As one of the resident copywriters at Page One, I spend many of my days developing fresh content. Blog posts and press releases are often more “fun” to write, but oft-overlooked landing pages are of paramount importance to a website's success, and therefore need love too. Until your website’s landing pages are bursting with high word counts, thoughtfully selected keywords and the all important tags that I will further delve into later, you are not getting the most from your writing efforts.
Step One: Research
When I start on a new project, the first step I take is to familiarize myself with the client’s industry. What are their high ranking competitors writing about? What are the customers like who will be reading my pages? This reconnaissance helps me hone how general or specific my pages will be, and the level of formality, technicality or friendliness in my tone of voice while writing. Above all though, the research allows me to note the industry standards, then write my own pages even better.
Step Two: More Research
Next I determine how many words I need to aim for on a page. Take the travel industry for instance. Writers will go on for 500+ words when it comes to destinations and attractions. A manufacturing website, meanwhile, might require a clear and concise summary of product specifications, without the pomp of flowery adjectives. Most of the pages I write keep to 250-300 words, but it is still important to note when more or less is industry standard.
Step Three: Still Researching, Sorry!
Keywords are arguably the most important aspect of writing a successfully optimized landing page. Without a keyword, search engine spiders crawl right past your page without a second glance. Choose a keyword that clearly defines the product on the page, but is also broadly searched. You’ll be shocked to discover the search volume difference between similar terms. For instance, “industrial adhesives” is searched almost three times as often as “industrial adhesive.”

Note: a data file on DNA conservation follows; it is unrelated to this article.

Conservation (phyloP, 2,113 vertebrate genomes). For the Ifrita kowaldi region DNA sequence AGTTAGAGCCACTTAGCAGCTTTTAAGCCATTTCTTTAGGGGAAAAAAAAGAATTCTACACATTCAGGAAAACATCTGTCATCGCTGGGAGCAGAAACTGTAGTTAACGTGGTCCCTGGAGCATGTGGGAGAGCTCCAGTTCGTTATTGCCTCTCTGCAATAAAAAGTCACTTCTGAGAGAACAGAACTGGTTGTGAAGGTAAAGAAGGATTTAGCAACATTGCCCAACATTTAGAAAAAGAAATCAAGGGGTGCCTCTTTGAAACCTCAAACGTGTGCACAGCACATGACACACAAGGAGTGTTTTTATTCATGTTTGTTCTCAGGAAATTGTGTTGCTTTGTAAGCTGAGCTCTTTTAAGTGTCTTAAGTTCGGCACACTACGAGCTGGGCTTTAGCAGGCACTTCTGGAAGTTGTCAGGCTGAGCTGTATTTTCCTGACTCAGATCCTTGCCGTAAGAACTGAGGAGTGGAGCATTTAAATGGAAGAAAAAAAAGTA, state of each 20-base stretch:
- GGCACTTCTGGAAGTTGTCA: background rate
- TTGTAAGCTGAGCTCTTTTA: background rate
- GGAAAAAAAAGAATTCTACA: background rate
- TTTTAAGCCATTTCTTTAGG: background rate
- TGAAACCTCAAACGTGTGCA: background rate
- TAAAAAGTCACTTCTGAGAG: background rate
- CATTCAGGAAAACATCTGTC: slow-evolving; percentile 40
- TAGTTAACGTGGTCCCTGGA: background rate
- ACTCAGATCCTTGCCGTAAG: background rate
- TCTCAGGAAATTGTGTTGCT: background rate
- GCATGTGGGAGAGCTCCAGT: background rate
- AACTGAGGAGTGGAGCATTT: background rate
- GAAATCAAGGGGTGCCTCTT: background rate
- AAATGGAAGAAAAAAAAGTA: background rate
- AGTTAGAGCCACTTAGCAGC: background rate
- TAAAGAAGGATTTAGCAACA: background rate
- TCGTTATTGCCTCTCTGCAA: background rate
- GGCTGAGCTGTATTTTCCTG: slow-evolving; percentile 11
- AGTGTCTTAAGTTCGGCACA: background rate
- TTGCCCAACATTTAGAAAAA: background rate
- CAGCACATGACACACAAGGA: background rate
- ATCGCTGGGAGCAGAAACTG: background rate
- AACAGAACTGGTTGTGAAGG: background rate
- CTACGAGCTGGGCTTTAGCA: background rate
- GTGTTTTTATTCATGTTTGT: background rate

Step Four: Write
Now that all of the pieces have been gathered, it’s time to combine them into a great landing page. Use the keyword in your title, and integrate variables of the keyword into h1 and h2 headers throughout the page. Focus on writing for the reader, not the search engines, and your page will turn out informative and valuable to your website’s standings in the SERPs.
Step Five: The Final Touches
So! I’ve written my 300 words, the tone is spot on, the keywords are artfully smattered throughout in a natural, non-spammy fashion, and my headers are even tagged properly. Now all that’s left is to wrap up the page with a catchy boilerplate that includes the company contact info. One or two internal links with keyword anchor text, images properly tagged with appropriate keywords, and keyword rich meta data are all that’s left!